I know this is old but it’s still obviously relevant.
I have a number of super funds as I worked for a number of different companies in the 90s (remember back then you couldn’t choose who your super went to). About 10 years ago my wife and I went to a “Financial Advisor” to consolidate. He either couldn’t or didn’t so we still have multiple super funds. Recently I have been trying to get these sorted out as they seem to keep changing and the charges in some have swallowed up any interest. TAL sent me a letter stating as much so I thought I’d try consolidation again. With TAL I can’t even remember who my employer was at that time and all that’s left is about $13k… to move this to a fund of my choosing, there is an exit fee… about $4k.
So, in effect, I wasn’t allowed to choose where my money went but now that I can I will be penalised 30% of my holding. How is this not a crime?

Has others had success with this? I know you have zackarii :slight_smile:


It is not a crime although it is criminal. The contracts of the time put on huge fees to dissuade anyone from taking their money elsewhere. As contracts they are what they are. Government was happy with it until enough people got old enough and close enough to retirement to start noticing.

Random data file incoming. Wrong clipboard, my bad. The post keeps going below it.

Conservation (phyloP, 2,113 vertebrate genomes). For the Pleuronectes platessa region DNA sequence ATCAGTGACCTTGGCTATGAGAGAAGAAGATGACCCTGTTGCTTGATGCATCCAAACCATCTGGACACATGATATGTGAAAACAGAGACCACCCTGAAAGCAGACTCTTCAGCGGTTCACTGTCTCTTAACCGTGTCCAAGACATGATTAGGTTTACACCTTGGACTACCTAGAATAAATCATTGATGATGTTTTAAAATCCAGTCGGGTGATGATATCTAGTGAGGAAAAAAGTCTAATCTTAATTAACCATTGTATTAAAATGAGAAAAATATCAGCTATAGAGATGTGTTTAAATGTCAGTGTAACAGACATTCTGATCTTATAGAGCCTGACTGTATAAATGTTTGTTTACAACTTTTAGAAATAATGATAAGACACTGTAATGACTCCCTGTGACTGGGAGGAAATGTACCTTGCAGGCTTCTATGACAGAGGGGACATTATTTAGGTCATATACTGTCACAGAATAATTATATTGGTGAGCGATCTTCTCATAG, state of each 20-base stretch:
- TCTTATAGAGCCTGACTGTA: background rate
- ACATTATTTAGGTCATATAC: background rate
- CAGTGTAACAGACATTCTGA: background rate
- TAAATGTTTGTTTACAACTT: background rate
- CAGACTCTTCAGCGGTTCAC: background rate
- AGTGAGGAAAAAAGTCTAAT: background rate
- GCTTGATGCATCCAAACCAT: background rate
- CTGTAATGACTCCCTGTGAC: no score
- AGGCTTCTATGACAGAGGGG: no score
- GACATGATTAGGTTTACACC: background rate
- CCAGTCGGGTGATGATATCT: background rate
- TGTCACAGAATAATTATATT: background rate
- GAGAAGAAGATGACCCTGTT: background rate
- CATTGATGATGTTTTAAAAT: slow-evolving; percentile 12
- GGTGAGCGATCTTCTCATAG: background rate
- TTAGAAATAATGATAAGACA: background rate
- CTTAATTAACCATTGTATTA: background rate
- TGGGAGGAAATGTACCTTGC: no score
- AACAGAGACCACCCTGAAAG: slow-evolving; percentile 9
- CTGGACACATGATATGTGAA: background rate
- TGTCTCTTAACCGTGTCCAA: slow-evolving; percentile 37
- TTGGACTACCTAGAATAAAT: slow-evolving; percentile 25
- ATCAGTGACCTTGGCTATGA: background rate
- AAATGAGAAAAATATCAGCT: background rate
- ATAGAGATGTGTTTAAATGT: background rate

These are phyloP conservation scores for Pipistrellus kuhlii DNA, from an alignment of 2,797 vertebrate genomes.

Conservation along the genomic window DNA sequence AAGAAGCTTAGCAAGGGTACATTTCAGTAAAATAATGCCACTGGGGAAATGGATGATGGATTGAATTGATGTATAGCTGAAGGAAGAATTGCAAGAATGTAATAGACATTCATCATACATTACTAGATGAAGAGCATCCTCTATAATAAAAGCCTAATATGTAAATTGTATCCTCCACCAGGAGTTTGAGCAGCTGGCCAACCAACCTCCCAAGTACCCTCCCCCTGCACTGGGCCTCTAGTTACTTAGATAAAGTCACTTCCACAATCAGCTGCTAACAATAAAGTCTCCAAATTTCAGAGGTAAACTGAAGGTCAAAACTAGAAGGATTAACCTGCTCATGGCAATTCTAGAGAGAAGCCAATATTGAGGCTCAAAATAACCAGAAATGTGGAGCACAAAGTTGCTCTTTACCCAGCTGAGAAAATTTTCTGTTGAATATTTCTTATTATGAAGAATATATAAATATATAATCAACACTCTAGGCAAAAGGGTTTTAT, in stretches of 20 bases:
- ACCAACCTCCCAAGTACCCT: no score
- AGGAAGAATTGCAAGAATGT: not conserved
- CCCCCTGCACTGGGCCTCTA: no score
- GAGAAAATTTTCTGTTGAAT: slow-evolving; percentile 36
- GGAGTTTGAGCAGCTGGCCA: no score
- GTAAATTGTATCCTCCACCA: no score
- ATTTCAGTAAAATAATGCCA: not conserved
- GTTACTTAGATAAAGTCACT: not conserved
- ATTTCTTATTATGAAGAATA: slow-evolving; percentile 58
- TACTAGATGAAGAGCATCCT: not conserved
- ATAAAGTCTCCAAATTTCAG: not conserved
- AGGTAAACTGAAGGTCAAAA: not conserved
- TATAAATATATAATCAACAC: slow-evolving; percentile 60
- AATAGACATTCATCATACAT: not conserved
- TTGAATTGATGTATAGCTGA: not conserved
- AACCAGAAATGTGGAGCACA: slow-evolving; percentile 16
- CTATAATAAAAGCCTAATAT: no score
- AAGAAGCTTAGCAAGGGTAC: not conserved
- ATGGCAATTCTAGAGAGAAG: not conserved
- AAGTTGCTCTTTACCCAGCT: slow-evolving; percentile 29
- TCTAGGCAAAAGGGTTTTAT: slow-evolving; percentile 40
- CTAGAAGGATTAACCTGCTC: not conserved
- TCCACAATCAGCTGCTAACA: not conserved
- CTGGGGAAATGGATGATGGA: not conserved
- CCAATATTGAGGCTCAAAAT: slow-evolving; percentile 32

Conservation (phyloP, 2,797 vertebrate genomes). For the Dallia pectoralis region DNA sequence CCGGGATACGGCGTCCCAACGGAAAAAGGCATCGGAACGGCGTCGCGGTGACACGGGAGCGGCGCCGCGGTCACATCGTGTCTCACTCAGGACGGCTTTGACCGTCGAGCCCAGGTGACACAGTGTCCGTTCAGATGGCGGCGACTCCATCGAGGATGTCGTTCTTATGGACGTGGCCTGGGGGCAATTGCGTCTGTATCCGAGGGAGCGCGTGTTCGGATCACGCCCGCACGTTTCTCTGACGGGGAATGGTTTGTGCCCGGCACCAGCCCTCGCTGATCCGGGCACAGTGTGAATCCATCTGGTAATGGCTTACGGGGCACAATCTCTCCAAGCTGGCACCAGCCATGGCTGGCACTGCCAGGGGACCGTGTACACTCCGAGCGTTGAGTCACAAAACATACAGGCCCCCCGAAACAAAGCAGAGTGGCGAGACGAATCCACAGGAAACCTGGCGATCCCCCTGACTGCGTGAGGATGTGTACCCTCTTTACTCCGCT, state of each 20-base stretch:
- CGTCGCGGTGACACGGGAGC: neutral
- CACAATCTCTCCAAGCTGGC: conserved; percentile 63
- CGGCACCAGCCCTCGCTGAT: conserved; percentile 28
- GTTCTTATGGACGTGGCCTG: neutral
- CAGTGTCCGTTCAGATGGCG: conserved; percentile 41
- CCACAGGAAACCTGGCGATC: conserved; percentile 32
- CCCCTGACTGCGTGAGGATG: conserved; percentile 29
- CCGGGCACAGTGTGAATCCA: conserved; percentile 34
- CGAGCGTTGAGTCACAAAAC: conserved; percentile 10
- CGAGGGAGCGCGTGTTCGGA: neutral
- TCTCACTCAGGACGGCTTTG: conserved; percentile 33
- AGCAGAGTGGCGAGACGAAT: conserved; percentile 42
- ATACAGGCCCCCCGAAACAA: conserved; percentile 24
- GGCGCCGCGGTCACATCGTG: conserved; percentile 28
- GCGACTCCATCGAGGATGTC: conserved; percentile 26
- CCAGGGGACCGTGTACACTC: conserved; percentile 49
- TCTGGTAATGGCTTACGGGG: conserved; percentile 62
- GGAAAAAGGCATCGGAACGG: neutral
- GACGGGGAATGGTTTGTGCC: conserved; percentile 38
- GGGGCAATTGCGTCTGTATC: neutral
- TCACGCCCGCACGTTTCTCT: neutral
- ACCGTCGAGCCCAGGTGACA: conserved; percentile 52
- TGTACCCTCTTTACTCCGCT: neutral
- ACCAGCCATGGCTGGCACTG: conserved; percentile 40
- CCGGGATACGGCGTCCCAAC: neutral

Government is happy to pass retrospective legislation for various things including to protect its members from (to be polite) curious activities they were or are about to be caught out having done, but for the rest of us they hang their hats on unfair contracts being, well, contracts. Our ‘protection’ from unfair contracts only started in 2011!


Definitely criminal… I shall ask them to produce the original contract with my signature agreeing to any of this, at least then they will have to work for their $3k “fee”


Depending how they are ripping into your balance, if it is mostly insurances you do not need and can cancel, do a clinical look at whether you would be ahead or not by consolidating.

This might also assist. Read all the T&C of your old super to see how you go.